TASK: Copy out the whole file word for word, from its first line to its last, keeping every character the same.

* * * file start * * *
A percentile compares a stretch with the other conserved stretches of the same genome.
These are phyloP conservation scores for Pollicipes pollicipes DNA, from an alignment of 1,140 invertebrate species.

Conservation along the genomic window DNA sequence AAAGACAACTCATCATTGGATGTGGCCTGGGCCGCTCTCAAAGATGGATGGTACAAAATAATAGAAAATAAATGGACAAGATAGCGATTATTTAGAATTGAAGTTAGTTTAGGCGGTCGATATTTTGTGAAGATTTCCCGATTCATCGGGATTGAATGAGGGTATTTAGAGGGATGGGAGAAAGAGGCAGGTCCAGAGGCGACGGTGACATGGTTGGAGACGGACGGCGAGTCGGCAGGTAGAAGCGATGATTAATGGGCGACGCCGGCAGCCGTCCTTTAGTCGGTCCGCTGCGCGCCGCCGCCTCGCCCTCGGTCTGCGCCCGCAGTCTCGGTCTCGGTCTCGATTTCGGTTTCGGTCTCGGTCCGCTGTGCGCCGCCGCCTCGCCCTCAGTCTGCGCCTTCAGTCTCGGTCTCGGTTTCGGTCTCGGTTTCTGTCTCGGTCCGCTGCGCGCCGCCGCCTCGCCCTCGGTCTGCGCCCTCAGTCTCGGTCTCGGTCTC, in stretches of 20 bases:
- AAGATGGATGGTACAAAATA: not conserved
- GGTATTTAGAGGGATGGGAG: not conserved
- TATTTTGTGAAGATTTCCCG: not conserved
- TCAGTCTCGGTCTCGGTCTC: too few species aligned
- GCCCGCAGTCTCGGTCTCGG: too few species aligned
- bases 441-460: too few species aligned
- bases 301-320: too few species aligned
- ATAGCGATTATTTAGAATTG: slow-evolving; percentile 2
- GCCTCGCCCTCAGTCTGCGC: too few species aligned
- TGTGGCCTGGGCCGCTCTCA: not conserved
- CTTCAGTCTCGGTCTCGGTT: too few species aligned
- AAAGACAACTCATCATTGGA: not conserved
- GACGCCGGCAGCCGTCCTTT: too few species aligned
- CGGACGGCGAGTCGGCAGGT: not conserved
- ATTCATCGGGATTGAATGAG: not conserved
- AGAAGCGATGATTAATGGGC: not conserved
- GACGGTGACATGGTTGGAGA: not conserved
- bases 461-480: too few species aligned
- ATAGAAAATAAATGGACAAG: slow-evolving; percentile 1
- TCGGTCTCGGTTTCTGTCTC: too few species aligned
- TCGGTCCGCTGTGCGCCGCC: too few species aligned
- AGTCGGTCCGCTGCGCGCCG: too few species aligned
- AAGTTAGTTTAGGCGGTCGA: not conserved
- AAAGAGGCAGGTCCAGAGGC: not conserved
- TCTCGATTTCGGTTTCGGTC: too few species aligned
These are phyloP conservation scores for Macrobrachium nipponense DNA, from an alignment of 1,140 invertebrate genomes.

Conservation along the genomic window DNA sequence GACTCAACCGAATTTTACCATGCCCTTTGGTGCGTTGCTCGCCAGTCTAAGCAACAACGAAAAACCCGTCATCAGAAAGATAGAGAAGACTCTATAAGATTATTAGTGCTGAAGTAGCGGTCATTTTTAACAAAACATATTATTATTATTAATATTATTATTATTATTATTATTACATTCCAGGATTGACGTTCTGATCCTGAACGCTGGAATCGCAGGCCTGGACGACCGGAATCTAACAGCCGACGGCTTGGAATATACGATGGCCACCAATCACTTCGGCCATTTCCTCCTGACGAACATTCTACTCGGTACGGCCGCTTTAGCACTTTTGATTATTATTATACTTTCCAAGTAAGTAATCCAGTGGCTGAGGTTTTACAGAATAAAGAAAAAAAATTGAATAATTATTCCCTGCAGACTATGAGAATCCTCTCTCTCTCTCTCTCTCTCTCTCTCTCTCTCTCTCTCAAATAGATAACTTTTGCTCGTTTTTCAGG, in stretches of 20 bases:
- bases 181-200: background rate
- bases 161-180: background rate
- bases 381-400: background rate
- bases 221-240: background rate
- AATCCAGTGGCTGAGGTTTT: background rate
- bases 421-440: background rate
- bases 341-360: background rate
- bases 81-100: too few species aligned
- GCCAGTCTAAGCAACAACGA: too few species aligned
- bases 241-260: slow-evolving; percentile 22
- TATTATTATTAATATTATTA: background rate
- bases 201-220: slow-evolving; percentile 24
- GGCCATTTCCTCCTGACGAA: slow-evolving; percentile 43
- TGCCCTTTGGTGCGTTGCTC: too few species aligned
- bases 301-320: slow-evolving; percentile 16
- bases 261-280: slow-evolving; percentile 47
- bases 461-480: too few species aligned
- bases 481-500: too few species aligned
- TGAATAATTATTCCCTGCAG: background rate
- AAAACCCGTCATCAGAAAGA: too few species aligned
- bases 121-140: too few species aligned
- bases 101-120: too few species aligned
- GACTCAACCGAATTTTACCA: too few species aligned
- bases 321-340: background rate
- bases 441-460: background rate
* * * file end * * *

A percentile compares a stretch with the other conserved stretches of the same genome.
These are phyloP conservation scores for Pollicipes pollicipes DNA, from an alignment of 1,140 invertebrate species.

Conservation along the genomic window DNA sequence AAAGACAACTCATCATTGGATGTGGCCTGGGCCGCTCTCAAAGATGGATGGTACAAAATAATAGAAAATAAATGGACAAGATAGCGATTATTTAGAATTGAAGTTAGTTTAGGCGGTCGATATTTTGTGAAGATTTCCCGATTCATCGGGATTGAATGAGGGTATTTAGAGGGATGGGAGAAAGAGGCAGGTCCAGAGGCGACGGTGACATGGTTGGAGACGGACGGCGAGTCGGCAGGTAGAAGCGATGATTAATGGGCGACGCCGGCAGCCGTCCTTTAGTCGGTCCGCTGCGCGCCGCCGCCTCGCCCTCGGTCTGCGCCCGCAGTCTCGGTCTCGGTCTCGATTTCGGTTTCGGTCTCGGTCCGCTGTGCGCCGCCGCCTCGCCCTCAGTCTGCGCCTTCAGTCTCGGTCTCGGTTTCGGTCTCGGTTTCTGTCTCGGTCCGCTGCGCGCCGCCGCCTCGCCCTCGGTCTGCGCCCTCAGTCTCGGTCTCGGTCTC, in stretches of 20 bases:
- AAGATGGATGGTACAAAATA: not conserved
- GGTATTTAGAGGGATGGGAG: not conserved
- TATTTTGTGAAGATTTCCCG: not conserved
- TCAGTCTCGGTCTCGGTCTC: too few species aligned
- GCCCGCAGTCTCGGTCTCGG: too few species aligned
- bases 441-460: too few species aligned
- bases 301-320: too few species aligned
- ATAGCGATTATTTAGAATTG: slow-evolving; percentile 2
- GCCTCGCCCTCAGTCTGCGC: too few species aligned
- TGTGGCCTGGGCCGCTCTCA: not conserved
- CTTCAGTCTCGGTCTCGGTT: too few species aligned
- AAAGACAACTCATCATTGGA: not conserved
- GACGCCGGCAGCCGTCCTTT: too few species aligned
- CGGACGGCGAGTCGGCAGGT: not conserved
- ATTCATCGGGATTGAATGAG: not conserved
- AGAAGCGATGATTAATGGGC: not conserved
- GACGGTGACATGGTTGGAGA: not conserved
- bases 461-480: too few species aligned
- ATAGAAAATAAATGGACAAG: slow-evolving; percentile 1
- TCGGTCTCGGTTTCTGTCTC: too few species aligned
- TCGGTCCGCTGTGCGCCGCC: too few species aligned
- AGTCGGTCCGCTGCGCGCCG: too few species aligned
- AAGTTAGTTTAGGCGGTCGA: not conserved
- AAAGAGGCAGGTCCAGAGGC: not conserved
- TCTCGATTTCGGTTTCGGTC: too few species aligned
These are phyloP conservation scores for Macrobrachium nipponense DNA, from an alignment of 1,140 invertebrate genomes.

Conservation along the genomic window DNA sequence GACTCAACCGAATTTTACCATGCCCTTTGGTGCGTTGCTCGCCAGTCTAAGCAACAACGAAAAACCCGTCATCAGAAAGATAGAGAAGACTCTATAAGATTATTAGTGCTGAAGTAGCGGTCATTTTTAACAAAACATATTATTATTATTAATATTATTATTATTATTATTATTACATTCCAGGATTGACGTTCTGATCCTGAACGCTGGAATCGCAGGCCTGGACGACCGGAATCTAACAGCCGACGGCTTGGAATATACGATGGCCACCAATCACTTCGGCCATTTCCTCCTGACGAACATTCTACTCGGTACGGCCGCTTTAGCACTTTTGATTATTATTATACTTTCCAAGTAAGTAATCCAGTGGCTGAGGTTTTACAGAATAAAGAAAAAAAATTGAATAATTATTCCCTGCAGACTATGAGAATCCTCTCTCTCTCTCTCTCTCTCTCTCTCTCTCTCTCTCTCAAATAGATAACTTTTGCTCGTTTTTCAGG, in stretches of 20 bases:
- bases 181-200: background rate
- bases 161-180: background rate
- bases 381-400: background rate
- bases 221-240: background rate
- AATCCAGTGGCTGAGGTTTT: background rate
- bases 421-440: background rate
- bases 341-360: background rate
- bases 81-100: too few species aligned
- GCCAGTCTAAGCAACAACGA: too few species aligned
- bases 241-260: slow-evolving; percentile 22
- TATTATTATTAATATTATTA: background rate
- bases 201-220: slow-evolving; percentile 24
- GGCCATTTCCTCCTGACGAA: slow-evolving; percentile 43
- TGCCCTTTGGTGCGTTGCTC: too few species aligned
- bases 301-320: slow-evolving; percentile 16
- bases 261-280: slow-evolving; percentile 47
- bases 461-480: too few species aligned
- bases 481-500: too few species aligned
- TGAATAATTATTCCCTGCAG: background rate
- AAAACCCGTCATCAGAAAGA: too few species aligned
- bases 121-140: too few species aligned
- bases 101-120: too few species aligned
- GACTCAACCGAATTTTACCA: too few species aligned
- bases 321-340: background rate
- bases 441-460: background rate